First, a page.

Arabic Language Blog

Archive for February, 2009

Word formation and the use of Arabic dictionaries Posted by on Feb 27, 2009

Most Arabic words are formed based on a root and certain patterns. The root typically consists of 3 letters, e.g. (ك ت ب). These letters can be used in a number of formations or patterns to make derivations or words that are related in meaning to the root, e.g. (كاتب)“writer”, (كتابة) “writing”, (كتاب) “book”, (مكتبة)…

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Early Islamic history – the Rightly-Guided Caliphs Posted by on Feb 26, 2009

Arab history is often identified with the history of Islam. Before Islam, Arabs lived as nomads in the deserts of the Arabian Peninsula. They lived as tribes where water sources were found, and they often worked in trade with other tribes and nations of Yemen and the Levant. At times, stronger tribes raided and acquired…

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Calendars used in Arab countries Posted by on Feb 23, 2009

In the Arab world, there are different calendars in use. The most common one is the Western calendar which is used in most countries of the world. The names of the months are different from one region to another. The following table gives 3 common ways of naming the twelve months of the year in…

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Colloquial dialects in Arabic – Some features of Egyptian Colloquial Arabic Posted by on Feb 17, 2009

Like most languages of the world, Arabic has many varieties. The most basic distinctions between different varieties of Arabic are based on medium, i.e. written or spoken, and geographical location. There is one main modern written variety of Arabic, namely Modern Standard Arabic or (MSA). This variety is used in writing and in formal talk…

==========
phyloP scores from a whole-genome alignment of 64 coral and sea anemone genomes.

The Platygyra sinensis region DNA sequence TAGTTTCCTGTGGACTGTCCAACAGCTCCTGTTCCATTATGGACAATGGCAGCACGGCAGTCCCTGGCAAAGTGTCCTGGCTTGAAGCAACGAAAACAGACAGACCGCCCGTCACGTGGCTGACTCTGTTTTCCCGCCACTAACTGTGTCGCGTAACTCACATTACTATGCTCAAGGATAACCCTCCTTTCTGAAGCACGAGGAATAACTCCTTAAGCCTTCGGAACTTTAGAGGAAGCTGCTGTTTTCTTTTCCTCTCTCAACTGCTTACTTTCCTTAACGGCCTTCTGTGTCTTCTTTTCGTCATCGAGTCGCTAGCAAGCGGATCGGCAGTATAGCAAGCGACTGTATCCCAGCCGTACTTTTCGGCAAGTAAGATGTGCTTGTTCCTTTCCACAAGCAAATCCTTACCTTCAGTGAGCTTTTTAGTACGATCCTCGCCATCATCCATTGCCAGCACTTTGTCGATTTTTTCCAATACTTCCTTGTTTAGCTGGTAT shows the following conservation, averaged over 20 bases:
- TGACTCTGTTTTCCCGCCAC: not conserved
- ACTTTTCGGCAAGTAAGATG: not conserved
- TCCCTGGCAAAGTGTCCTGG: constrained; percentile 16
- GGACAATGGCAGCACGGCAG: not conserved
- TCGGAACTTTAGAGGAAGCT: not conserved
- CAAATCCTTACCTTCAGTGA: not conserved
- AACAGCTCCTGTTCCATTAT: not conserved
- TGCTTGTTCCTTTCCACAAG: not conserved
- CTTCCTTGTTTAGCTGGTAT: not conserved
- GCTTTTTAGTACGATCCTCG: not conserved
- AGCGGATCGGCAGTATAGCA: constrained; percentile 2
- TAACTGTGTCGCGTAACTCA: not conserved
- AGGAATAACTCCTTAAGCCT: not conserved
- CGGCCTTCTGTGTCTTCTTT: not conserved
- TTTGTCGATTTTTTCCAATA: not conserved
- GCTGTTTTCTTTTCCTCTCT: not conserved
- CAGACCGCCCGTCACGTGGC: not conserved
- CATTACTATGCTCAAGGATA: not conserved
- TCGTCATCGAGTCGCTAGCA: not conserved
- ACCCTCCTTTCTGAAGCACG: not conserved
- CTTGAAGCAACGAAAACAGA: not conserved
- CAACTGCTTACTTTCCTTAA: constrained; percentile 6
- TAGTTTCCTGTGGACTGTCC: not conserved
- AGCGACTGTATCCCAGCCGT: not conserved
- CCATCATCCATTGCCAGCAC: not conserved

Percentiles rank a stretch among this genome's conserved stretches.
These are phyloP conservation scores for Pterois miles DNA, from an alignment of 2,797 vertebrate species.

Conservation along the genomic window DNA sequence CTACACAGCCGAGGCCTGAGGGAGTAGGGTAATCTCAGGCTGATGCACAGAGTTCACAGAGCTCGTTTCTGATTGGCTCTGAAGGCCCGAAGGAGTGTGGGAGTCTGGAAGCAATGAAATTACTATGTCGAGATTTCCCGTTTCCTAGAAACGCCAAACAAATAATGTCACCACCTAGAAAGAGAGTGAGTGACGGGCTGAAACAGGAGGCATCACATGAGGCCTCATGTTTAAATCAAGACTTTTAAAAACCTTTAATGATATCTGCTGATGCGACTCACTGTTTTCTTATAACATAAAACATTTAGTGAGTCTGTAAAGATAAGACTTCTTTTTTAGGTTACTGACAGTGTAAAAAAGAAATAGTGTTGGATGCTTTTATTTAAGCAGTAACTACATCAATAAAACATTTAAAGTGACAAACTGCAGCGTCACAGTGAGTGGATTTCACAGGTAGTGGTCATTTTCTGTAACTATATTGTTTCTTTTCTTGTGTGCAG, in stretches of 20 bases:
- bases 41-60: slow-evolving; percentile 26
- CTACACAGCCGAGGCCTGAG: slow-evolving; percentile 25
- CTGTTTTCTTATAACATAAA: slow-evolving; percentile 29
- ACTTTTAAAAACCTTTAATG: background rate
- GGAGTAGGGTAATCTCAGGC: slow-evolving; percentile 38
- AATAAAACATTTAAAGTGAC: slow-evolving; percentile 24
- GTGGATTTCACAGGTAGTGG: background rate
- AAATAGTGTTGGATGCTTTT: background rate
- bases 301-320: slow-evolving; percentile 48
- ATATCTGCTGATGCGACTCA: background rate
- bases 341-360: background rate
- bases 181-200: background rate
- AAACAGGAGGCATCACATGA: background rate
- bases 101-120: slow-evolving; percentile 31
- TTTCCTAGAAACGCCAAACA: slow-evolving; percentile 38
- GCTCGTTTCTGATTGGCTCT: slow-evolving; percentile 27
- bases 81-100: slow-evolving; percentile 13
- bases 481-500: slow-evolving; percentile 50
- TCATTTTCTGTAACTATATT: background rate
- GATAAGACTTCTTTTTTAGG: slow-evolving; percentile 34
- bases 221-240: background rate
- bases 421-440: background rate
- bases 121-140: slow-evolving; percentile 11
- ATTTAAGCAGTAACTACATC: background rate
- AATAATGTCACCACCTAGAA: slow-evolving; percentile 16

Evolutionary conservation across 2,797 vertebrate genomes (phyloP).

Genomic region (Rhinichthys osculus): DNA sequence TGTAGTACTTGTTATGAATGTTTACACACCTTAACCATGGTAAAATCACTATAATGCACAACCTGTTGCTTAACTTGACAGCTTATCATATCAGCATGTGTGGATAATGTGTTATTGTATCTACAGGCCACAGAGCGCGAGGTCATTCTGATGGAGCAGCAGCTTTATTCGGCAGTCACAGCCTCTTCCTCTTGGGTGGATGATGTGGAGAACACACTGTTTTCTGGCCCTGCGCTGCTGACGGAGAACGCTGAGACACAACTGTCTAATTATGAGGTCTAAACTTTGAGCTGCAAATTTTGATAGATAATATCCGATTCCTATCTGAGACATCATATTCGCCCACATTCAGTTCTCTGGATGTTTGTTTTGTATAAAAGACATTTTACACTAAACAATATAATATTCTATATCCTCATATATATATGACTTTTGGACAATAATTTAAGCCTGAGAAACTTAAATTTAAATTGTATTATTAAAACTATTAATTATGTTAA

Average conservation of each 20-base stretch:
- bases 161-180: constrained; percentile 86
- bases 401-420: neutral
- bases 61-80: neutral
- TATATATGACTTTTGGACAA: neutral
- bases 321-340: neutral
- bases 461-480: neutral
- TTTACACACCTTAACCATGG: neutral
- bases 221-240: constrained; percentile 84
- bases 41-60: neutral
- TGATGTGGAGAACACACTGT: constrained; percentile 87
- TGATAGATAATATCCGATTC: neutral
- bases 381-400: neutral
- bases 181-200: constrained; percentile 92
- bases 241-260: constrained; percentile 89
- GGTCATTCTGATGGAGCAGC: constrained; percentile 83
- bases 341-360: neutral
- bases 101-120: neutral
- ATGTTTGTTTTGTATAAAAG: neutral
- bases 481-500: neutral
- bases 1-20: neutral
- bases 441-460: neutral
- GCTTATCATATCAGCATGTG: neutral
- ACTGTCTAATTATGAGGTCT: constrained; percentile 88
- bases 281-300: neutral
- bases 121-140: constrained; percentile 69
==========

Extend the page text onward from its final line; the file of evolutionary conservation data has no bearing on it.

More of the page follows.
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The Arabic Sun and Moon Letters Posted by on Feb 14, 2009

The Arabic alphabet (الأبجدية العربية) contains 28 letters, which are classified into 14 sun letters (الحروف الشمسية) and 14 moon letters (الحروف القمرية). This classification is based on the way these letters affect the pronunciation of the definite article (ال) at the beginning of words. The definite article is assimilated into the sun letters and…

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Number Agreement in Arabic Posted by on Feb 9, 2009

In English, words are either singular or plural, yet in Arabic, words can be singular (مفرد), dual (مثنى) or plural (جمع). Singular words refer to one person or thing only, dual nouns refer to two persons or things, while plural words refer to more than two. It is often the case that learners of Arabic…

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Be My Friend! Posted by on Feb 6, 2009

“Be My Friend!” (كن صديقى) is a beautiful poem by the famous Kuwaiti poet, critic and writer Suad al-Sabah.  She was born in 1942 to the ruling family of Kuwait. She obtained a bachelor’s degree in Economics from Cairo University in 1973, and a PhD also in economics from Sari Guilford University in the UK in 1981…

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